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European hedge funds pay ‘premium’

11 December 2013

Hedge fund managers in Europe have bigger costs and regulatory worries than their US counterparts, according to new research

Read more: Europe hedge funds US Asia

The gap between European and US hedge funds is widening, according to a new survey by Citi's prime finance business.

European hedge funds are paying a "premium" running their firms, the 2013 Business expense benchmark survey found. Their management company costs appeared to be higher than the same charges being realises by US firms.

Hedge funds with $100m, $500m, $5bn and more than $10b AuM are paying a premium of at least 20% in expenses compared to their US counterparts.

Marketing costs account for "significantly more" of a management company's total expenses in Europe than in the US at nearly all major AuM levels.

When the survey looked to Asia Pacific, it found managers based in this region faced lower company expenses than their US and European counterparts. Asia survey respondents were only small-sized firms with AuM of $100m, $500m and $1.5bn, but in each case these firms were being run at a "substantial" discount to similarly-sized firms based in the US and Europe.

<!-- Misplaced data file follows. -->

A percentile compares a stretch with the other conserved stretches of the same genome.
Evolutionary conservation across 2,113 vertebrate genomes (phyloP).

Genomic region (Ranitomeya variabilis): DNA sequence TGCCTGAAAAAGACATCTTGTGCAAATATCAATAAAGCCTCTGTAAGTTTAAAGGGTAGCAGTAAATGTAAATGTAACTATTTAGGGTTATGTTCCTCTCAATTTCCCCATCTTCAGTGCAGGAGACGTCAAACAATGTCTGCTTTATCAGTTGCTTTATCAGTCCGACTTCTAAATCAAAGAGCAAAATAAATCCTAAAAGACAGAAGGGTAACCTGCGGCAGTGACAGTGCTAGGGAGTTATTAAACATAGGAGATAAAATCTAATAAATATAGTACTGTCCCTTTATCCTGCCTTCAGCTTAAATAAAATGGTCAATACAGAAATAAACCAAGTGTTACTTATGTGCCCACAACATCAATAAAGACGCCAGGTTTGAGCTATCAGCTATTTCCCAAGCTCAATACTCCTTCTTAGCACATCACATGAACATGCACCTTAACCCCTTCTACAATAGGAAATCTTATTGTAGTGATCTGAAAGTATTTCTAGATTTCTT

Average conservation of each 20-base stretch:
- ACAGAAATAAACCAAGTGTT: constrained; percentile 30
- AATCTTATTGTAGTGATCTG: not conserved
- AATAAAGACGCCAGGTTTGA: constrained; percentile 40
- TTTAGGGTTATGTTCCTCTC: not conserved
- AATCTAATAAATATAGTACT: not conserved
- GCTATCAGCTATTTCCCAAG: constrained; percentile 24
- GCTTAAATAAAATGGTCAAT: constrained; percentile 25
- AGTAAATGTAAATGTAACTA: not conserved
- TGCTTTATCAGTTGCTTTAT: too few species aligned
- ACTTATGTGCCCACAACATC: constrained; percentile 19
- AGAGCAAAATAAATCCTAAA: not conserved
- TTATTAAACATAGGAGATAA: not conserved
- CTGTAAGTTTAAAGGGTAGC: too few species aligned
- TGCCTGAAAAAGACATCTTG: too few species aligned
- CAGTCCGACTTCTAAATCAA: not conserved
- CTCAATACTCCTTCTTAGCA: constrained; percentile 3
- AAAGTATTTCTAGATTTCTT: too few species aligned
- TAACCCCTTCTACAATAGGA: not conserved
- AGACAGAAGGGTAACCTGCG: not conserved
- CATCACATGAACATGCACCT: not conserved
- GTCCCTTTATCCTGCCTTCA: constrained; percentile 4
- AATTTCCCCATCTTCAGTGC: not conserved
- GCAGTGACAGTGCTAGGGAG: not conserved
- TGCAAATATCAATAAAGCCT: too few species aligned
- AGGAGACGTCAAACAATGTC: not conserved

Aside from costs, the survey found that European managers were more concerned than their counterparts about the impact of regulations on their business. They said that registration, compliance and reporting rules in the US and Europe would have a severe impact, and that new OTC derivative rules and Fatca would have a moderate to significant impact.

Interestingly, European managers were more concerned about US regulation than US-based managers.

Hedge fund managers are particularly concerned about the patchwork quilt of rules emerging under the EU Alternative Investment Fund Managers (AIFM) directive. Some market participants fear that non-European hedge funds are likely to be deterred from operating in Europe.

A US-based hedge fund manager that does business in Europe recently told Global Investor/ISF that it was trying to find a way to avoid having to meet the requirements of the AIFM directive.

When looking across all regions, the survey found that managers need at least $300m AuM to break even and that firms with lower AuM would not be able to cover their management company costs without additional capital or incentive fee payouts.

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